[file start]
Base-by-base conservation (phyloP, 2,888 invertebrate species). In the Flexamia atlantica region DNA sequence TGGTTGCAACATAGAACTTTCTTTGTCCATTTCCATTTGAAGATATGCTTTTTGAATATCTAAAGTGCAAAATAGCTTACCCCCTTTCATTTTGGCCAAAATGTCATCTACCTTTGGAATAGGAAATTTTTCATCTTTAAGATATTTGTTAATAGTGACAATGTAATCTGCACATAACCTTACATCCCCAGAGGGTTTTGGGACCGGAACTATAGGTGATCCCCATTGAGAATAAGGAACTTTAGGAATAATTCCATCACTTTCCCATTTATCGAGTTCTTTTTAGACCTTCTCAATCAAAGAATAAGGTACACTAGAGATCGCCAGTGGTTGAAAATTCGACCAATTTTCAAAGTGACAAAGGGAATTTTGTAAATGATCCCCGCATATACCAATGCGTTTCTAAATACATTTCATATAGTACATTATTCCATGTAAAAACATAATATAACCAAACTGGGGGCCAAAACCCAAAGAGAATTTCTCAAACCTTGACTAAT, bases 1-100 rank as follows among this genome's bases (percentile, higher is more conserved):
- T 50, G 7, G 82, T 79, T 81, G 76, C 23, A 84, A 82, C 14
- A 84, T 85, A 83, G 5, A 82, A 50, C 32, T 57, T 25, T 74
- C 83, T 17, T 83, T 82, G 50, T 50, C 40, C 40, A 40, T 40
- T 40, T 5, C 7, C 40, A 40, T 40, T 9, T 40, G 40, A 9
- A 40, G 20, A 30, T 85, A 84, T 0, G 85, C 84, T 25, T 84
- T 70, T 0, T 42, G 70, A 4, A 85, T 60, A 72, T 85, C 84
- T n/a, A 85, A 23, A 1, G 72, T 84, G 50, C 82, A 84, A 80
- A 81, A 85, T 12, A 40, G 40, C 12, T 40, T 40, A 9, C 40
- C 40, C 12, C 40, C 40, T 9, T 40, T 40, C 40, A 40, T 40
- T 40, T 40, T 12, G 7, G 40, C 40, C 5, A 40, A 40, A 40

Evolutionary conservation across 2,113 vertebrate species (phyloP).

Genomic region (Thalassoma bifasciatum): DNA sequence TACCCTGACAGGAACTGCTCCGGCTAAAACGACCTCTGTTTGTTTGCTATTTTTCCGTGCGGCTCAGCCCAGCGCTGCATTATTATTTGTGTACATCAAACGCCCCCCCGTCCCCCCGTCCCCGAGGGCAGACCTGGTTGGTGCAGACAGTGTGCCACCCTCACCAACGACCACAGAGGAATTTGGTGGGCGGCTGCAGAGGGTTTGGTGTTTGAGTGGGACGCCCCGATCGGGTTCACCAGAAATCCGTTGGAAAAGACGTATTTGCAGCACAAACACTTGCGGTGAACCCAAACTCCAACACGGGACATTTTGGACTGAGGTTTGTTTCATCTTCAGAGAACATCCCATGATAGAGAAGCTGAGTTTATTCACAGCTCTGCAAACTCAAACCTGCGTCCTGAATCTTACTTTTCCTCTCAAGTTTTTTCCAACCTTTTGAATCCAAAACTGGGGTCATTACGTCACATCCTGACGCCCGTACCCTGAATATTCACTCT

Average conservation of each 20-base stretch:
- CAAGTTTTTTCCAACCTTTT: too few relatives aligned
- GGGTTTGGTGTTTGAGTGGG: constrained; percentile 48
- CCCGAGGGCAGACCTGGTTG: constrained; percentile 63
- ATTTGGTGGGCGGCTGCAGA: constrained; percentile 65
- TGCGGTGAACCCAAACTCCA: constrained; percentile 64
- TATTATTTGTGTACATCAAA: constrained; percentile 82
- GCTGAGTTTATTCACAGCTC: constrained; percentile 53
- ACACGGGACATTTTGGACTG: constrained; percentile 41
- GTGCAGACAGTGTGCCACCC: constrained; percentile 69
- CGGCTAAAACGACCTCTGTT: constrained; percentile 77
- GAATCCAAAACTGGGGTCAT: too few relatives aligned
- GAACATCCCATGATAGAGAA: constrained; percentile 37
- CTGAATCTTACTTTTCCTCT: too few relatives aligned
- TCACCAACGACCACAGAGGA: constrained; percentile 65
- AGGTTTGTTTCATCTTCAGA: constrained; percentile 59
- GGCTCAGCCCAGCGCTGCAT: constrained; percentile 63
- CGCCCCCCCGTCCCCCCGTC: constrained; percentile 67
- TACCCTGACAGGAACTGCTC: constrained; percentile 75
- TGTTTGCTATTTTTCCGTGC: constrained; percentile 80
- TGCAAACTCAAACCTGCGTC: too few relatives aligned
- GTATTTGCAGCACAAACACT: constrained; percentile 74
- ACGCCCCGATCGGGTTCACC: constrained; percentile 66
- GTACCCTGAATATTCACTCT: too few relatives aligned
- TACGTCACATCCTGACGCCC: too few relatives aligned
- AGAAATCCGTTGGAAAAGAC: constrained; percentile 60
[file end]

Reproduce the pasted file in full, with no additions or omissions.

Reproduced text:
Base-by-base conservation (phyloP, 2,888 invertebrate species). In the Flexamia atlantica region DNA sequence TGGTTGCAACATAGAACTTTCTTTGTCCATTTCCATTTGAAGATATGCTTTTTGAATATCTAAAGTGCAAAATAGCTTACCCCCTTTCATTTTGGCCAAAATGTCATCTACCTTTGGAATAGGAAATTTTTCATCTTTAAGATATTTGTTAATAGTGACAATGTAATCTGCACATAACCTTACATCCCCAGAGGGTTTTGGGACCGGAACTATAGGTGATCCCCATTGAGAATAAGGAACTTTAGGAATAATTCCATCACTTTCCCATTTATCGAGTTCTTTTTAGACCTTCTCAATCAAAGAATAAGGTACACTAGAGATCGCCAGTGGTTGAAAATTCGACCAATTTTCAAAGTGACAAAGGGAATTTTGTAAATGATCCCCGCATATACCAATGCGTTTCTAAATACATTTCATATAGTACATTATTCCATGTAAAAACATAATATAACCAAACTGGGGGCCAAAACCCAAAGAGAATTTCTCAAACCTTGACTAAT, bases 1-100 rank as follows among this genome's bases (percentile, higher is more conserved):
- T 50, G 7, G 82, T 79, T 81, G 76, C 23, A 84, A 82, C 14
- A 84, T 85, A 83, G 5, A 82, A 50, C 32, T 57, T 25, T 74
- C 83, T 17, T 83, T 82, G 50, T 50, C 40, C 40, A 40, T 40
- T 40, T 5, C 7, C 40, A 40, T 40, T 9, T 40, G 40, A 9
- A 40, G 20, A 30, T 85, A 84, T 0, G 85, C 84, T 25, T 84
- T 70, T 0, T 42, G 70, A 4, A 85, T 60, A 72, T 85, C 84
- T n/a, A 85, A 23, A 1, G 72, T 84, G 50, C 82, A 84, A 80
- A 81, A 85, T 12, A 40, G 40, C 12, T 40, T 40, A 9, C 40
- C 40, C 12, C 40, C 40, T 9, T 40, T 40, C 40, A 40, T 40
- T 40, T 40, T 12, G 7, G 40, C 40, C 5, A 40, A 40, A 40

Evolutionary conservation across 2,113 vertebrate species (phyloP).

Genomic region (Thalassoma bifasciatum): DNA sequence TACCCTGACAGGAACTGCTCCGGCTAAAACGACCTCTGTTTGTTTGCTATTTTTCCGTGCGGCTCAGCCCAGCGCTGCATTATTATTTGTGTACATCAAACGCCCCCCCGTCCCCCCGTCCCCGAGGGCAGACCTGGTTGGTGCAGACAGTGTGCCACCCTCACCAACGACCACAGAGGAATTTGGTGGGCGGCTGCAGAGGGTTTGGTGTTTGAGTGGGACGCCCCGATCGGGTTCACCAGAAATCCGTTGGAAAAGACGTATTTGCAGCACAAACACTTGCGGTGAACCCAAACTCCAACACGGGACATTTTGGACTGAGGTTTGTTTCATCTTCAGAGAACATCCCATGATAGAGAAGCTGAGTTTATTCACAGCTCTGCAAACTCAAACCTGCGTCCTGAATCTTACTTTTCCTCTCAAGTTTTTTCCAACCTTTTGAATCCAAAACTGGGGTCATTACGTCACATCCTGACGCCCGTACCCTGAATATTCACTCT

Average conservation of each 20-base stretch:
- CAAGTTTTTTCCAACCTTTT: too few relatives aligned
- GGGTTTGGTGTTTGAGTGGG: constrained; percentile 48
- CCCGAGGGCAGACCTGGTTG: constrained; percentile 63
- ATTTGGTGGGCGGCTGCAGA: constrained; percentile 65
- TGCGGTGAACCCAAACTCCA: constrained; percentile 64
- TATTATTTGTGTACATCAAA: constrained; percentile 82
- GCTGAGTTTATTCACAGCTC: constrained; percentile 53
- ACACGGGACATTTTGGACTG: constrained; percentile 41
- GTGCAGACAGTGTGCCACCC: constrained; percentile 69
- CGGCTAAAACGACCTCTGTT: constrained; percentile 77
- GAATCCAAAACTGGGGTCAT: too few relatives aligned
- GAACATCCCATGATAGAGAA: constrained; percentile 37
- CTGAATCTTACTTTTCCTCT: too few relatives aligned
- TCACCAACGACCACAGAGGA: constrained; percentile 65
- AGGTTTGTTTCATCTTCAGA: constrained; percentile 59
- GGCTCAGCCCAGCGCTGCAT: constrained; percentile 63
- CGCCCCCCCGTCCCCCCGTC: constrained; percentile 67
- TACCCTGACAGGAACTGCTC: constrained; percentile 75
- TGTTTGCTATTTTTCCGTGC: constrained; percentile 80
- TGCAAACTCAAACCTGCGTC: too few relatives aligned
- GTATTTGCAGCACAAACACT: constrained; percentile 74
- ACGCCCCGATCGGGTTCACC: constrained; percentile 66
- GTACCCTGAATATTCACTCT: too few relatives aligned
- TACGTCACATCCTGACGCCC: too few relatives aligned
- AGAAATCCGTTGGAAAAGAC: constrained; percentile 60